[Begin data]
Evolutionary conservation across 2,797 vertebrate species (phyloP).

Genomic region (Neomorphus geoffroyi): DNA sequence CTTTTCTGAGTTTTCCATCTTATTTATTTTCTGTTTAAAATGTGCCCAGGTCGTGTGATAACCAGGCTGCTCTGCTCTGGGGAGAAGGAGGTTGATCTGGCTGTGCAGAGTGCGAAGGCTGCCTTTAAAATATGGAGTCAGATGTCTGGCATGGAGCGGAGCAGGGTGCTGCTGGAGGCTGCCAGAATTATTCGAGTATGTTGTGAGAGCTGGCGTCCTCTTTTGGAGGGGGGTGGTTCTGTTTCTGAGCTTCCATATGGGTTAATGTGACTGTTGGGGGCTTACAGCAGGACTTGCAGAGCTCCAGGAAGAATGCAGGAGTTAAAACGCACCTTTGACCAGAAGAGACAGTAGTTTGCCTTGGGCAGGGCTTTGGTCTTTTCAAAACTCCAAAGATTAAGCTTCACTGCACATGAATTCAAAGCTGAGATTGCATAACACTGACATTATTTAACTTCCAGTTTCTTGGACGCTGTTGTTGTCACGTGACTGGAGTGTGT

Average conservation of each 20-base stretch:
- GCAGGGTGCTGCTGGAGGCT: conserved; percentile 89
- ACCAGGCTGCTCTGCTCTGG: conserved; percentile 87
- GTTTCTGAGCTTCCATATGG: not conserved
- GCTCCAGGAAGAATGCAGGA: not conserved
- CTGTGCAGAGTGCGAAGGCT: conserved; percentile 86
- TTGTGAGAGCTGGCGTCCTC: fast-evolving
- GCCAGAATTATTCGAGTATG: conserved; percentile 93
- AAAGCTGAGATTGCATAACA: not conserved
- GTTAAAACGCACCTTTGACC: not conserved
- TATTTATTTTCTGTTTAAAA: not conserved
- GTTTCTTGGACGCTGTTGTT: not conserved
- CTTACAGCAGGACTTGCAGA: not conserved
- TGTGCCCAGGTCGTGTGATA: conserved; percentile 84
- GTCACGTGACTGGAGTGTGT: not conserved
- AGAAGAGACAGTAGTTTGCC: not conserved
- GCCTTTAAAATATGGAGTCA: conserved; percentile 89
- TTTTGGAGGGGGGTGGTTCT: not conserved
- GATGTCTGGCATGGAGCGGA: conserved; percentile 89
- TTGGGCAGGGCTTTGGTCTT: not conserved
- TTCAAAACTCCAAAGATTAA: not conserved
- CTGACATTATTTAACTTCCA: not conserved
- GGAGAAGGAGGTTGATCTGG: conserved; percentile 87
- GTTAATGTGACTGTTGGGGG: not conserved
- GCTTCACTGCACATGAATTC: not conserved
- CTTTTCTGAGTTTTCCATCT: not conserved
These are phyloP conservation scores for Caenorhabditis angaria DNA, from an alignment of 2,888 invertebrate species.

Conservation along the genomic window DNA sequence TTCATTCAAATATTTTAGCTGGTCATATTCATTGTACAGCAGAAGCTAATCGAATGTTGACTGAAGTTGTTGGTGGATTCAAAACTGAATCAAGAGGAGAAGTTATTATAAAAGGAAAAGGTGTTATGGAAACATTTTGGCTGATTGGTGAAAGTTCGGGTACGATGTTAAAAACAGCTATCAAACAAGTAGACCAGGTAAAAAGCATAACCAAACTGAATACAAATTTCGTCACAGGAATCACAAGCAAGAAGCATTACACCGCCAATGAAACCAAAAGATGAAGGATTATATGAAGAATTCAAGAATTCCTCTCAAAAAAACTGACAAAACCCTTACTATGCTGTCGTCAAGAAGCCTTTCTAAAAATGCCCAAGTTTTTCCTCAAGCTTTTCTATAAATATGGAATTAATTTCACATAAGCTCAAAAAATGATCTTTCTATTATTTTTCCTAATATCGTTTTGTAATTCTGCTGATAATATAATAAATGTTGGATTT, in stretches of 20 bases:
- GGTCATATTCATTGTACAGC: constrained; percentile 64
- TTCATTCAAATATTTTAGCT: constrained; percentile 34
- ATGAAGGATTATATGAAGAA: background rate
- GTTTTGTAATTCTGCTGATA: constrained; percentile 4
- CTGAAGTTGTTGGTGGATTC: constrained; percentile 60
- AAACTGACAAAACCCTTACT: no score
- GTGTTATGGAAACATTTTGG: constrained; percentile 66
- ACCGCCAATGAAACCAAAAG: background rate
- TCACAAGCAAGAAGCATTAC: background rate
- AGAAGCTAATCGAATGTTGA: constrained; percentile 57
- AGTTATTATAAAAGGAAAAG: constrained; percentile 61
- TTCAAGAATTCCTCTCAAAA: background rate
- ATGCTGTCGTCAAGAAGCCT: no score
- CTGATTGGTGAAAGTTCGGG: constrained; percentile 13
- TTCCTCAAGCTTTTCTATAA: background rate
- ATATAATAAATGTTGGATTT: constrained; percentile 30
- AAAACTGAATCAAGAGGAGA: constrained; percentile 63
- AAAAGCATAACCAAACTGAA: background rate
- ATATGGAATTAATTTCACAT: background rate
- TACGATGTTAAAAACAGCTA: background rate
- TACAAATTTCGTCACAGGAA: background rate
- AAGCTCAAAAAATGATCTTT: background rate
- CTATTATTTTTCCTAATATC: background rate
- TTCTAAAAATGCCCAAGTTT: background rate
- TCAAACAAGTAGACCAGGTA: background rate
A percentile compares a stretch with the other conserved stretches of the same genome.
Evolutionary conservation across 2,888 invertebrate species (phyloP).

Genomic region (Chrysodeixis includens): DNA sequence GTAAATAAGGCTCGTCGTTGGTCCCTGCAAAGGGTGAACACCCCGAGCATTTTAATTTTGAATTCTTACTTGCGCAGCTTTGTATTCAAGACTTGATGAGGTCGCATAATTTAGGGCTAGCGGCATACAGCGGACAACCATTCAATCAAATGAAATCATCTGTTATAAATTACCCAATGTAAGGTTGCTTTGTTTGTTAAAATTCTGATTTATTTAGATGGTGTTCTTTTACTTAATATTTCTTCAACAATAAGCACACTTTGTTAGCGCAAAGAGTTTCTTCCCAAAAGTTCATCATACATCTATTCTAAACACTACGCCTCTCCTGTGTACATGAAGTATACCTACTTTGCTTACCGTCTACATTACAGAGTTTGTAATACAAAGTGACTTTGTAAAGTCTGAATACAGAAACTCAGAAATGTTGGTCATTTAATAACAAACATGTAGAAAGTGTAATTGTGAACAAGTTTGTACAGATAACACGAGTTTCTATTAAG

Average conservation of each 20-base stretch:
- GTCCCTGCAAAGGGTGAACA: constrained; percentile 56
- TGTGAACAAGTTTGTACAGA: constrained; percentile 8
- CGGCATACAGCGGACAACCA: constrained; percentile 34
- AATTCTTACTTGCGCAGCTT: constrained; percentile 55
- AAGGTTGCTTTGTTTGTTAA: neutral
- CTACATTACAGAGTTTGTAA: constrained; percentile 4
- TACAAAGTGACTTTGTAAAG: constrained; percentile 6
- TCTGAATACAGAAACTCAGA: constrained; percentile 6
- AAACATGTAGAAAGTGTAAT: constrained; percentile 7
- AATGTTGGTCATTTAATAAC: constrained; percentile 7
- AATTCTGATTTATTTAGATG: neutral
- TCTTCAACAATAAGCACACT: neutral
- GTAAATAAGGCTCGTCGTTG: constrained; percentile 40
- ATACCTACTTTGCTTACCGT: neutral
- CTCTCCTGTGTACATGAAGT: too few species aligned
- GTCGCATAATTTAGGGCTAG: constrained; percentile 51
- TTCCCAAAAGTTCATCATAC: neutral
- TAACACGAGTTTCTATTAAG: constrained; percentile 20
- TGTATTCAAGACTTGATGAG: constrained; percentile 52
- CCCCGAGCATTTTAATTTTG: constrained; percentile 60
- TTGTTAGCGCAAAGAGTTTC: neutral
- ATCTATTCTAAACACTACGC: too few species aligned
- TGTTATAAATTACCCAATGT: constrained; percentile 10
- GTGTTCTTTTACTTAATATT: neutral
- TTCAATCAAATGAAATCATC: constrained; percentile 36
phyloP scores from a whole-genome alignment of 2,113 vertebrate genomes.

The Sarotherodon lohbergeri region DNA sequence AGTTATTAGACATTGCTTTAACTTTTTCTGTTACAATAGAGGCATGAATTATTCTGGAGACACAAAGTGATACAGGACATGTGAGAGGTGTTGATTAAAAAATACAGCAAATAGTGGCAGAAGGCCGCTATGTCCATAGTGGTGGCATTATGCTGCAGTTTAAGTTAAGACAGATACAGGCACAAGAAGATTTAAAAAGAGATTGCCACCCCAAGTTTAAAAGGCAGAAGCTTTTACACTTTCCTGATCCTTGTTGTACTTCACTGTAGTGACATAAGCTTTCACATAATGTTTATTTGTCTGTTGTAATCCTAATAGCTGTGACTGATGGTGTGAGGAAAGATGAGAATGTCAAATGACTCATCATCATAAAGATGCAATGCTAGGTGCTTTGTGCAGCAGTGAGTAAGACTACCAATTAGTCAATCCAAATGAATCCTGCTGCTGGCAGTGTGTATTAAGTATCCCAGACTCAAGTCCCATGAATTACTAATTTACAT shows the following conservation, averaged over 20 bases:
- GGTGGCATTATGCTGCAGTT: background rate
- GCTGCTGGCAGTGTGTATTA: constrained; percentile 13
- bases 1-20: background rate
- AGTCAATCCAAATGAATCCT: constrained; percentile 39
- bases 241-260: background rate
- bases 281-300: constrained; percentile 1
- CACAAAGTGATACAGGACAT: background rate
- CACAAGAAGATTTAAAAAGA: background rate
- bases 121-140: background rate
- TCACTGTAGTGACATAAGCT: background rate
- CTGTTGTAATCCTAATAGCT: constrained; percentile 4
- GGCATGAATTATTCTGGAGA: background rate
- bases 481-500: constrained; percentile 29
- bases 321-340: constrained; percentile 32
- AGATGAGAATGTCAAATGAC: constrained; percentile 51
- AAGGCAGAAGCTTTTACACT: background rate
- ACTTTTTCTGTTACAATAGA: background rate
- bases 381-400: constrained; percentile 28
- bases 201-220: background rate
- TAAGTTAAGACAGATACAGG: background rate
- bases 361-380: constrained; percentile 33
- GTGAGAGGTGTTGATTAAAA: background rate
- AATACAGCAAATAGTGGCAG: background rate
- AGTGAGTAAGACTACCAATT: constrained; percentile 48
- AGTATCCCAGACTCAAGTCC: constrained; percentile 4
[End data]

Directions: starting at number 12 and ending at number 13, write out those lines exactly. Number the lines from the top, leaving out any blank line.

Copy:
- GTTAAAACGCACCTTTGACC: not conserved
- TATTTATTTTCTGTTTAAAA: not conserved